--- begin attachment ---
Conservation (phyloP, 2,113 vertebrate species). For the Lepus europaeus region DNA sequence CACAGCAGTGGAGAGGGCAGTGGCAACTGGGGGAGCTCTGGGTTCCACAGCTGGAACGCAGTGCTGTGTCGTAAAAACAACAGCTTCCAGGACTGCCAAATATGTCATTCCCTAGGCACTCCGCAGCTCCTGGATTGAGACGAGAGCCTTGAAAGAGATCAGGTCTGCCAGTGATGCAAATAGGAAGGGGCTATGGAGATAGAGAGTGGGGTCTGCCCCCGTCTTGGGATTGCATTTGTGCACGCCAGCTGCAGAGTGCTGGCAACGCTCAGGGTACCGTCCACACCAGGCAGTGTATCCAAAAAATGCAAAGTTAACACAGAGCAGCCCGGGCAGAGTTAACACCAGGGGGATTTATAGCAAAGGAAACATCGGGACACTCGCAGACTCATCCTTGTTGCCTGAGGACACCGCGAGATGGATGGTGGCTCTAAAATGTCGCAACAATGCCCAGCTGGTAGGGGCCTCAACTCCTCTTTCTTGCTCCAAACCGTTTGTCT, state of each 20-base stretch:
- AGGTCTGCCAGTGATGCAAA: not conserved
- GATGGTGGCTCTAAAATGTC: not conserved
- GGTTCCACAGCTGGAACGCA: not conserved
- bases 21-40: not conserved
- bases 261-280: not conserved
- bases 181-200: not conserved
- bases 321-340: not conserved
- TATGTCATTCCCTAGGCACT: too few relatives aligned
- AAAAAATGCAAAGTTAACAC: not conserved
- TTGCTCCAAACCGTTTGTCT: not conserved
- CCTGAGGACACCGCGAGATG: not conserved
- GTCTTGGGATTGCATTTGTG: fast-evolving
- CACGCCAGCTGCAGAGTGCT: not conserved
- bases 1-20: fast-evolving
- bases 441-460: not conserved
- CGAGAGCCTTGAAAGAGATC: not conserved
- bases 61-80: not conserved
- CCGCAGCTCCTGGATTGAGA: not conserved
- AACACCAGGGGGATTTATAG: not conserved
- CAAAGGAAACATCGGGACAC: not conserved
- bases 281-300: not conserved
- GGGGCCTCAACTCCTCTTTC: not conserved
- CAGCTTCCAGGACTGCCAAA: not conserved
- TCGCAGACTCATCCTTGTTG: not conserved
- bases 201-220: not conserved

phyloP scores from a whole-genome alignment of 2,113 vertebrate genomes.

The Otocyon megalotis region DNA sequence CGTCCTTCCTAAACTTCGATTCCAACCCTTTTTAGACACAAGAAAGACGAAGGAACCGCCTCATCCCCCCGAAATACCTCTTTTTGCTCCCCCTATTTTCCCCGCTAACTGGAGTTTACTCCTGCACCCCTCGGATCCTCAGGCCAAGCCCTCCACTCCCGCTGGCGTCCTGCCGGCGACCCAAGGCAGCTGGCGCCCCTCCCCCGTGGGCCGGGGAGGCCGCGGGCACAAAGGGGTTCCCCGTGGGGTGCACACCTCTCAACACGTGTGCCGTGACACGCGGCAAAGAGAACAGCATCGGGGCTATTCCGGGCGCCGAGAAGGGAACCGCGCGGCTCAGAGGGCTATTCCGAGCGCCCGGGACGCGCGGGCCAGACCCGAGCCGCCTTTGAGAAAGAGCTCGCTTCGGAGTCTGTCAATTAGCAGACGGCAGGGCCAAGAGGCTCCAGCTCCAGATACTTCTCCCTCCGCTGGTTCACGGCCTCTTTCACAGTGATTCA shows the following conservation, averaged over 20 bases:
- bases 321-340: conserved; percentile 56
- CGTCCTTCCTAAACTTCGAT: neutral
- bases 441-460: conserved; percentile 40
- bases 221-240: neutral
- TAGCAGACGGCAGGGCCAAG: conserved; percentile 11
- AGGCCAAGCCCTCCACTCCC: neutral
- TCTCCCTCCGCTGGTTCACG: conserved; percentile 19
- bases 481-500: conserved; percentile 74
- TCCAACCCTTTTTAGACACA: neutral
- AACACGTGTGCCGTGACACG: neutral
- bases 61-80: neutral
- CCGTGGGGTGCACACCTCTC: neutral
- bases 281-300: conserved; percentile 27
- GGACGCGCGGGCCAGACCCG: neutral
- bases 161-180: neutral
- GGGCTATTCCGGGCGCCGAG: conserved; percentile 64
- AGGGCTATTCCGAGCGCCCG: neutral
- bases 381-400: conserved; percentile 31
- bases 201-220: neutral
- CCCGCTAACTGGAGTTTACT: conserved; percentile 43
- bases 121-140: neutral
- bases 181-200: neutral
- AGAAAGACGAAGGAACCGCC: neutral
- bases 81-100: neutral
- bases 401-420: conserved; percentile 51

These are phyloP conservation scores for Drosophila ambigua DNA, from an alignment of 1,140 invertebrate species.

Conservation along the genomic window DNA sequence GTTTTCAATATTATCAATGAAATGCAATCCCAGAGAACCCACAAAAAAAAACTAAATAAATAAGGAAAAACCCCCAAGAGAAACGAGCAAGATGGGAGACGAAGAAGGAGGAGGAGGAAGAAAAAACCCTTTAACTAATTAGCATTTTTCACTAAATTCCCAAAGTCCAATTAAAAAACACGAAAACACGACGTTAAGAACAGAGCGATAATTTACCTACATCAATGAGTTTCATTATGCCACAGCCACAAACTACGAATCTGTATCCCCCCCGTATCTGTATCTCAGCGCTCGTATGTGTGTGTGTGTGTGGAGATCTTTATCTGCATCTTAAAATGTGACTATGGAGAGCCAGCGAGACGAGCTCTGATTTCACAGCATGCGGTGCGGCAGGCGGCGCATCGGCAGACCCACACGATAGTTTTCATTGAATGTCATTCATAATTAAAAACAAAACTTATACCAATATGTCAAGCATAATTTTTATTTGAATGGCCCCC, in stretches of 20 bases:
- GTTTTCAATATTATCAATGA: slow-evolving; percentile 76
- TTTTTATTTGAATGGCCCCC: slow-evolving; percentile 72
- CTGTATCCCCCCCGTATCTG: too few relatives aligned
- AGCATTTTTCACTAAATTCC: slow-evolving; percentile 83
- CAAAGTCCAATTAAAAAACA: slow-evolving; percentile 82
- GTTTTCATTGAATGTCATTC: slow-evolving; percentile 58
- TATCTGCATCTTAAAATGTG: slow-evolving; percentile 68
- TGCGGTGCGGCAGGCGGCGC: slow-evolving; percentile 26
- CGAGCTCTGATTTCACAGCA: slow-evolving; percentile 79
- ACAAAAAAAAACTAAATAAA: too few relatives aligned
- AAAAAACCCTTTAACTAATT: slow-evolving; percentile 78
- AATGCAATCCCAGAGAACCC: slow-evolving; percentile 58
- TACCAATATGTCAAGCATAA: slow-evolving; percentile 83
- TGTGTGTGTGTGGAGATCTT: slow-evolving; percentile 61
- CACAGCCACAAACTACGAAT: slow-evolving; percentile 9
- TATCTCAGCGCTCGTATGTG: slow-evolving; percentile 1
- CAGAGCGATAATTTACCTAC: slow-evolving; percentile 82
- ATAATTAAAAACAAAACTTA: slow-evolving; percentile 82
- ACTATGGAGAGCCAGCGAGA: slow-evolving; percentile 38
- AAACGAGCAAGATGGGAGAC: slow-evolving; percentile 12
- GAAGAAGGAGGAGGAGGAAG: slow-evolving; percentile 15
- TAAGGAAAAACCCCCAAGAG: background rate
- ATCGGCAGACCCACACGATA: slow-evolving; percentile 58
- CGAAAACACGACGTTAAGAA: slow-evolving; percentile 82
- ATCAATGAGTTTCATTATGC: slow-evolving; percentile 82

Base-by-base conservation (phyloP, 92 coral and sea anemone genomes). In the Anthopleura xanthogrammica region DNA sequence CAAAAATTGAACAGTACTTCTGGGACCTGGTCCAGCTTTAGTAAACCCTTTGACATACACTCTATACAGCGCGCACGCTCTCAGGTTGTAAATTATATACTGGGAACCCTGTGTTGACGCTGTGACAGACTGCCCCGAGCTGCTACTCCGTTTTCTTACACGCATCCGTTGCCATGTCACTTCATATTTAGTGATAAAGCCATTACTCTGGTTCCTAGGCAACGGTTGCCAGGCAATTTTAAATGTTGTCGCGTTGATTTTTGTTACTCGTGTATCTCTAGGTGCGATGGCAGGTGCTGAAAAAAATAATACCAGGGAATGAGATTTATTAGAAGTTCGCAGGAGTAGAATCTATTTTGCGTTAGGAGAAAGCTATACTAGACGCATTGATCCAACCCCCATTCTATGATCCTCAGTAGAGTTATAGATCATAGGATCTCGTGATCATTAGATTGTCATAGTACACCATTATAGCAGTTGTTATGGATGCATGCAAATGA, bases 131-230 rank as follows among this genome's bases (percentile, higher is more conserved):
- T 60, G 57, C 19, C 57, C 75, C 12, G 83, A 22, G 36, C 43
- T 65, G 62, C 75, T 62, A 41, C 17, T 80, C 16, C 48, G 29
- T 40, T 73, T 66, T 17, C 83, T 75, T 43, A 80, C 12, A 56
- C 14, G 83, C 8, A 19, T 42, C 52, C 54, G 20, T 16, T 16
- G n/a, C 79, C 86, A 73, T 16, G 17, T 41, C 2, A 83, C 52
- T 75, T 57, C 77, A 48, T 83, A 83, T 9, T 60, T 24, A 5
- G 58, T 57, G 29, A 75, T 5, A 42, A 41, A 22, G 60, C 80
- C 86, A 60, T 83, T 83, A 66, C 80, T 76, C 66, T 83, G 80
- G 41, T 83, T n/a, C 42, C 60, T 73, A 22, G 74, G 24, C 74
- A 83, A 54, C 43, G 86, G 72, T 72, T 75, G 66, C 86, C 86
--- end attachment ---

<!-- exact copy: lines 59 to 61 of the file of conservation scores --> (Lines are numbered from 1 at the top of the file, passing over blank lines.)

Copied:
- AGCATTTTTCACTAAATTCC: slow-evolving; percentile 83
- CAAAGTCCAATTAAAAAACA: slow-evolving; percentile 82
- GTTTTCATTGAATGTCATTC: slow-evolving; percentile 58